There won’t be any Game Comments for the Jets contest tonight. I’ll have the game on tape but its unlikely that I’ll have time to watch it before tomorrow afternoon. Looking forward to seeing what you all have to say.
Mike Mulligan at the Chicago Tribune on why Bears head coach Marc Trestman shares the blame for the team’s special teams woes:
“Legend has it when Norv Turner came to the Cowboys as offensive coordinator under Jimmy Johnson in 1991, he was told a couple of games into the season that special teams would be a priority that week. Turner would get three wide receivers active, but one of them had to be the return guy.
“Trestman hasn’t put those kind of restraints on his offense. With injuries to Alshon Jeffery and Brandon Marshall going into the 49ers game, the Bears had five wide receivers on the active roster and another inactive.”
I’m not entirely sure how fair this criticism is. Trestman had no way of knowing whether Marshall or Jeffery were going to last the game or, if they did, whether they’d actually be healthy enough to be of any use. Trestman could have easily been stuck with what amounted to two active wide receivers.
Having said that, Mulligan is right in that the Bears probably haven’t prioritized special teams. The lack of depth that was exposed last year on the defensive side of the ball has undoubtedly made them skittish about coming up short on the non-special teams units on game day and, again in fairness, they’ve needed that depth as player after player has gone down to injury. The roster is a mess and its natural enough that special teams would be the unit to suffer the most.
I almost never pay much of any attention to anything former Bears head coach Mike Ditka has to say. But I have to admit he had more guts than I did.
Brad Biggs at the Chicago Tribune answers your questions:
“I know Roberto Garza is a leader on the O-line, but Brian de la Puente looks to be a better player. Any chance he keeps the job for good? — @petemeyer5 from Twitter
“The Bears handed the ball off to running back Matt Forte 12 times and he gained 21 yards Sunday night at San Francisco. That is not the production the team is seeking in the running game. That’s not on de la Puente and I’m not saying with Garza in there it would have been dramatically different. The Bears did hold up well in pass protection against a 49ers front that was missing Aldon Smith and rarely blitzed. I think the expectation is Garza returns to the lineup when he is healthy.”
I think Biggs doesn’t want to just come out and say it but de la Puente has had well-documented issues with his run blocking. Those issues cropped up after current Bears offensive coordinator Aaron Kromer left de la Puente’s former team, the New Orleans Saints. It’s possible that reuniting with Kromer has solved them but, like Biggs, I wouldn’t want to bet on it.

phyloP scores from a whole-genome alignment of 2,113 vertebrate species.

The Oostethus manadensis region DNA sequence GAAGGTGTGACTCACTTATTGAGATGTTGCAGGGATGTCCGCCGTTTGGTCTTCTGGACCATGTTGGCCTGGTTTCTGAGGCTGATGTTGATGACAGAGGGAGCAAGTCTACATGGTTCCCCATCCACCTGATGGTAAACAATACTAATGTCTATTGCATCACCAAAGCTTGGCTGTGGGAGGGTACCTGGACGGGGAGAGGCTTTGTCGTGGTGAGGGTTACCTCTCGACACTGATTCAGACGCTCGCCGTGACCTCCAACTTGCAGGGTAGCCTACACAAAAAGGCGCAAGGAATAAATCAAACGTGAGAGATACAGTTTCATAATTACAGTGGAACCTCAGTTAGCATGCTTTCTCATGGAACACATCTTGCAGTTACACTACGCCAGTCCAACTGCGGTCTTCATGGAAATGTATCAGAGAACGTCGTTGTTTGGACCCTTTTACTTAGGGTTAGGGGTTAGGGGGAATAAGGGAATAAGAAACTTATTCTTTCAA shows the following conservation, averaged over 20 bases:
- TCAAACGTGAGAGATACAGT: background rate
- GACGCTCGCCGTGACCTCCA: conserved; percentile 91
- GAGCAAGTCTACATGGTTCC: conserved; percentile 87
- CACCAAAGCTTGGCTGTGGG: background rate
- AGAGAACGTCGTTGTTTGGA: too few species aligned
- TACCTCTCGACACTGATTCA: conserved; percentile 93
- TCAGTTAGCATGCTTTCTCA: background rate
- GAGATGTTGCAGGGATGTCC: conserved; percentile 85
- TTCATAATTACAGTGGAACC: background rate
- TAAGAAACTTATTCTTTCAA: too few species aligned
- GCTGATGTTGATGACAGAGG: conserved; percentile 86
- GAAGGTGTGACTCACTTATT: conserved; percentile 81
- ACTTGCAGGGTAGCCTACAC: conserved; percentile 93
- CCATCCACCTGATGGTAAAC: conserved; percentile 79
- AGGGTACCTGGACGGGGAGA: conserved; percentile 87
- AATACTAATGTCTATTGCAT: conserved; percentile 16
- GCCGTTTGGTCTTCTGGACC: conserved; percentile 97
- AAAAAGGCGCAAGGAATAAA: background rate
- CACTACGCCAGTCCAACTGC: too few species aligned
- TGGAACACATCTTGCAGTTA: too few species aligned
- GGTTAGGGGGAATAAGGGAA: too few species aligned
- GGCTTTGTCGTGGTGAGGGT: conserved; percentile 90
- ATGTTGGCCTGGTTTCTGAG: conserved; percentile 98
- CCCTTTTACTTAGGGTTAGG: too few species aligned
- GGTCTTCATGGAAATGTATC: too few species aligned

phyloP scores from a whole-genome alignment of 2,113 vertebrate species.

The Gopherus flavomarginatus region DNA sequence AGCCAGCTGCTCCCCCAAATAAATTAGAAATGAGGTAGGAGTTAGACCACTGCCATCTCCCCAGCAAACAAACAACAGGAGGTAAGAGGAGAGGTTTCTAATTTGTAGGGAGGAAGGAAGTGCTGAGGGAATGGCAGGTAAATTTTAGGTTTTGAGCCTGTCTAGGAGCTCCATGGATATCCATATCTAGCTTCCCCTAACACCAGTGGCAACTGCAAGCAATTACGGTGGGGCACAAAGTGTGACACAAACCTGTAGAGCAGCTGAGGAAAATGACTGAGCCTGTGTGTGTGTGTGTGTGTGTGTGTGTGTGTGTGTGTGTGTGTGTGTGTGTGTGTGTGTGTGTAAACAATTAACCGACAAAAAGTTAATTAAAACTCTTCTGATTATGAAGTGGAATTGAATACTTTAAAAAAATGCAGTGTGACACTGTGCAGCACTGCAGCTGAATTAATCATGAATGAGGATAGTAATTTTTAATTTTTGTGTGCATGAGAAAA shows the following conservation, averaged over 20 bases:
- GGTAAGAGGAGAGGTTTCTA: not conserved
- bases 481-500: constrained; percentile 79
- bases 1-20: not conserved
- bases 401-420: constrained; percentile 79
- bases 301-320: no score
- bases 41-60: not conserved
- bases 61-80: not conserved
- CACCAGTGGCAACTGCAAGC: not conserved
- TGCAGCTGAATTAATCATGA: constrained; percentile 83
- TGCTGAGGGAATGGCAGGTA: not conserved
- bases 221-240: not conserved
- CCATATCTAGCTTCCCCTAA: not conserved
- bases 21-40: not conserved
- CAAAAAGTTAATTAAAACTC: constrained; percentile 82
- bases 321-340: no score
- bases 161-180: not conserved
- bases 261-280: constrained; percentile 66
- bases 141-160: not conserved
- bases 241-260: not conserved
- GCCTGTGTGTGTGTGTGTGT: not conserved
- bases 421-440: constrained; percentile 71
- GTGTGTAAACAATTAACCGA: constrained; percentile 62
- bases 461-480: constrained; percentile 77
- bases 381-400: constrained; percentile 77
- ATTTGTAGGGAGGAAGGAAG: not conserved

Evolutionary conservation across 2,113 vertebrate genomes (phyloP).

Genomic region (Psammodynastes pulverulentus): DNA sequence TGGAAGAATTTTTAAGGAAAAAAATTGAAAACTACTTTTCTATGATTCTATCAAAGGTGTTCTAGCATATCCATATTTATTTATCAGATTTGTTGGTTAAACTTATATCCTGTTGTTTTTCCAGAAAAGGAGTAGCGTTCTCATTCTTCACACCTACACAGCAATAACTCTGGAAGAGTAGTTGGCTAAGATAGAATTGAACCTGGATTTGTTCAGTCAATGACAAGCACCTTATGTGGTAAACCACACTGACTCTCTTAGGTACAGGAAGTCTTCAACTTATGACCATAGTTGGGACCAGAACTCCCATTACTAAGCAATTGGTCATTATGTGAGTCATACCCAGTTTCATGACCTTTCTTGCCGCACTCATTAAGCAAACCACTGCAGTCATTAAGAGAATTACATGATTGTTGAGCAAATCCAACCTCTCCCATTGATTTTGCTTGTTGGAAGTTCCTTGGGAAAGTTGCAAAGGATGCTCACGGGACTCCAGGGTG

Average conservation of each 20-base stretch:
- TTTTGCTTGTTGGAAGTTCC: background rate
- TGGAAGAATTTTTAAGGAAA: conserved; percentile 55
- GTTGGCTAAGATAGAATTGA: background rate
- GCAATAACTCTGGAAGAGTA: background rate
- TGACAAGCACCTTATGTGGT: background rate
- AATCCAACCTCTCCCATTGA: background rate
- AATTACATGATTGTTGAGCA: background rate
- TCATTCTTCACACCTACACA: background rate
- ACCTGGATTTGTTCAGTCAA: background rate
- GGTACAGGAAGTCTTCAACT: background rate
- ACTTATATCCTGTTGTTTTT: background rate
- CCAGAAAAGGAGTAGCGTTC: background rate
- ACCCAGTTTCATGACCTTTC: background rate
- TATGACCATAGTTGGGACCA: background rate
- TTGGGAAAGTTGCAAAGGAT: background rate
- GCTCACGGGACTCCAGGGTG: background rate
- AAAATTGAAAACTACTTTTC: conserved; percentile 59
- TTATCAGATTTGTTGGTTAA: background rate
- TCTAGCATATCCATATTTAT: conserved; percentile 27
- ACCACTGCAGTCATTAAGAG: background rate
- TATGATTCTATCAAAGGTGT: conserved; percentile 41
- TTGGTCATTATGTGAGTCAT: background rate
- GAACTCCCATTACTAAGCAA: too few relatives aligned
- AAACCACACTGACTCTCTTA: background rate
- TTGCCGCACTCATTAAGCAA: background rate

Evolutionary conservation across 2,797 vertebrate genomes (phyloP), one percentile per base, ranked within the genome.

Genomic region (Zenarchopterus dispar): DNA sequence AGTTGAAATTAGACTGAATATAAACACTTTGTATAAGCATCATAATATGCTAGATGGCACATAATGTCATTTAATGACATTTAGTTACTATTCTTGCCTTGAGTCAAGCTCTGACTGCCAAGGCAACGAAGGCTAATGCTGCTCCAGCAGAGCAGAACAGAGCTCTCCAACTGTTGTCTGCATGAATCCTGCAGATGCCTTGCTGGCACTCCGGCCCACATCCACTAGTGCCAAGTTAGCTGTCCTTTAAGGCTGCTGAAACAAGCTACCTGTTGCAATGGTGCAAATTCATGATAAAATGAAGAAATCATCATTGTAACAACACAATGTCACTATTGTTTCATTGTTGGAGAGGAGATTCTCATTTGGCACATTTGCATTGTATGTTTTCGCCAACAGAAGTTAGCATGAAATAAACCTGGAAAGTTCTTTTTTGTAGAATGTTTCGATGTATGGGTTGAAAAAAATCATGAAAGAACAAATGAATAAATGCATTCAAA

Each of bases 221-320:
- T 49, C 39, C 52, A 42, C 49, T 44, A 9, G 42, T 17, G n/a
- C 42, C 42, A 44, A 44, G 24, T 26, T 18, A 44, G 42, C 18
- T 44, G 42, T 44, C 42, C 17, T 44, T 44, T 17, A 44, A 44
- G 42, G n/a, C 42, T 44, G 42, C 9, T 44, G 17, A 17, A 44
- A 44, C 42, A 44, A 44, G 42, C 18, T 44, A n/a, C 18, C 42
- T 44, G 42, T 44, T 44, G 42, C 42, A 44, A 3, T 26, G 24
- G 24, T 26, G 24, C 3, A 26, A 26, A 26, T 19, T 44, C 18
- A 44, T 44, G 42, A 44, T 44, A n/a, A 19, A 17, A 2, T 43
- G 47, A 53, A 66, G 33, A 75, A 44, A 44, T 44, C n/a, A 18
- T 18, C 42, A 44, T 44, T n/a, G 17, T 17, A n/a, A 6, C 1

The Bears running game has been pretty miserable through two games. I haven’t concentrated on de la Puente’s play and I certainly wouldn’t want to even say that it contributed to the problem. But it’s fair to at least wonder if it won’t be that much better with Garza back in the lineup.
What can the Bears expect from the Jets? On offense it will be a heavy ground attack, of course. On defense We’re going to see exactly what you’d expect from a son of former Bears defensive coordinator Buddy Ryan. Adam L. Jahns at the Chicago Sun-Times quotes offensive coordinator Aaron Kromer:
“This defense has brought more zero blitzes in the first two games than we saw all last year — zero blitzing meaning it’s one-on-one in coverage behind the blitz that they’re bringing. Every receiver just has one guy.”
Given the Jets strength against the run, I think we can expect a large dose of the short passing game again. That means a lot will ride on the Bears ability to execute on offense without shooting themselves in the foot. If they don’t play better in this game than they did in the first two, this is probably a loss.
Jahns also points out that the Jets Geno Smith has some of the worst statistics of any quarterback in the league when he’s pressured which makes me wonder if the Bears may blitz more.
Mark Potash at the Chicago Sun-Times makes the case that quarterback Jay Cutler is better in hurry up situations:
“The theory is that the finicky Cutler is an easily distracted quarterback who thrives when the show is mostly his. The more options he has, the more voices he hears, the more time he has, the worse he gets.
“As it is, the hurry-up offense seems to make a big difference. Since 2009 — when Cutler joined the Bears — Cutler is fifth among NFL quarterbacks with a 90.6 passer rating in the last two minutes of a half or a game.
“And of the quarterbacks in the top five, Cutler is the only one whose rating improves in those hurry-up situations. “
I think it’s likely that we’re going to see Cutler more and more in no huddle situations. It’s evident to me that the coaches aren’t just blowing smoke about Cutler having a better handle on the offense this year. He seems to be more vocal at the line of scrimmage and has an even better command of the unit. I’d expect that, if they don’t already, that the coaches will have the confidence to hand him the reins more very soon.
One Final Thought
David Haugh at the Chicago Tribune evaluates the state of the Bears ahead of tonight’s game against the Jets:
“If the Bears were a novel, they would be a mystery. If they were an election poll, an overwhelming majority of Chicagoans would click ‘Undecided.’ If forced to interpret what the Bears have proved so far this season, it would be little other than they are like so many NFL teams in the salary-cap era; capable of winning or losing every week regardless of the opponent depending on how they protect the football and create turnovers.
“A cynic would label that a mediocre football team. An optimist would call that a playoff contender.”
A realist would call them both.